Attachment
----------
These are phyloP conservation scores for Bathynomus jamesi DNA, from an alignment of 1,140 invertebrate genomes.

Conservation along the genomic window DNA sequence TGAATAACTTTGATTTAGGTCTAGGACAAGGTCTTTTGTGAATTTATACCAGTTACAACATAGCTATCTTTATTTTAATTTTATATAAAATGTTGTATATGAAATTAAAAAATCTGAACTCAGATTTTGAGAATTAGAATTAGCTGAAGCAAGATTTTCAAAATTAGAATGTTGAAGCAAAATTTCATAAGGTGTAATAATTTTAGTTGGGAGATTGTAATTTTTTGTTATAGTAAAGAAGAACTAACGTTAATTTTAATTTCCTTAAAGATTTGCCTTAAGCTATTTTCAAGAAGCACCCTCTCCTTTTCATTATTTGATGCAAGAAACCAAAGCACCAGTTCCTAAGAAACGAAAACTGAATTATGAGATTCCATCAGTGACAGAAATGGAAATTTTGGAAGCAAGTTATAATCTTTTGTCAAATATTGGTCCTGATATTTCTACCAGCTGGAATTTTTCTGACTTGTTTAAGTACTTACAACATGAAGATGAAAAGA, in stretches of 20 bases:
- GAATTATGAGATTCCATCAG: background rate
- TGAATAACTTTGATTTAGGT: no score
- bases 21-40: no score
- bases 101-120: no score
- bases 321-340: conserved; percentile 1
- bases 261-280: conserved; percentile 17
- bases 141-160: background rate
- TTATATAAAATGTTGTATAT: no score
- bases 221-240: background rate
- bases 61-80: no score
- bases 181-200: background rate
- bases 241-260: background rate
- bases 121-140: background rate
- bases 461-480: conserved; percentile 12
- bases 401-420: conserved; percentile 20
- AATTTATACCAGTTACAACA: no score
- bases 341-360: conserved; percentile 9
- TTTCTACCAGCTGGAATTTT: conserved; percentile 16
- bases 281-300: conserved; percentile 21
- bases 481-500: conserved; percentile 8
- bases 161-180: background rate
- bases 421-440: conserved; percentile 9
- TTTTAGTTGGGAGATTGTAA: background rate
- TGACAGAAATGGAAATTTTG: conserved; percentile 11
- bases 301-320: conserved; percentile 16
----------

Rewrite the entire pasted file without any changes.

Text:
These are phyloP conservation scores for Bathynomus jamesi DNA, from an alignment of 1,140 invertebrate genomes.

Conservation along the genomic window DNA sequence TGAATAACTTTGATTTAGGTCTAGGACAAGGTCTTTTGTGAATTTATACCAGTTACAACATAGCTATCTTTATTTTAATTTTATATAAAATGTTGTATATGAAATTAAAAAATCTGAACTCAGATTTTGAGAATTAGAATTAGCTGAAGCAAGATTTTCAAAATTAGAATGTTGAAGCAAAATTTCATAAGGTGTAATAATTTTAGTTGGGAGATTGTAATTTTTTGTTATAGTAAAGAAGAACTAACGTTAATTTTAATTTCCTTAAAGATTTGCCTTAAGCTATTTTCAAGAAGCACCCTCTCCTTTTCATTATTTGATGCAAGAAACCAAAGCACCAGTTCCTAAGAAACGAAAACTGAATTATGAGATTCCATCAGTGACAGAAATGGAAATTTTGGAAGCAAGTTATAATCTTTTGTCAAATATTGGTCCTGATATTTCTACCAGCTGGAATTTTTCTGACTTGTTTAAGTACTTACAACATGAAGATGAAAAGA, in stretches of 20 bases:
- GAATTATGAGATTCCATCAG: background rate
- TGAATAACTTTGATTTAGGT: no score
- bases 21-40: no score
- bases 101-120: no score
- bases 321-340: conserved; percentile 1
- bases 261-280: conserved; percentile 17
- bases 141-160: background rate
- TTATATAAAATGTTGTATAT: no score
- bases 221-240: background rate
- bases 61-80: no score
- bases 181-200: background rate
- bases 241-260: background rate
- bases 121-140: background rate
- bases 461-480: conserved; percentile 12
- bases 401-420: conserved; percentile 20
- AATTTATACCAGTTACAACA: no score
- bases 341-360: conserved; percentile 9
- TTTCTACCAGCTGGAATTTT: conserved; percentile 16
- bases 281-300: conserved; percentile 21
- bases 481-500: conserved; percentile 8
- bases 161-180: background rate
- bases 421-440: conserved; percentile 9
- TTTTAGTTGGGAGATTGTAA: background rate
- TGACAGAAATGGAAATTTTG: conserved; percentile 11
- bases 301-320: conserved; percentile 16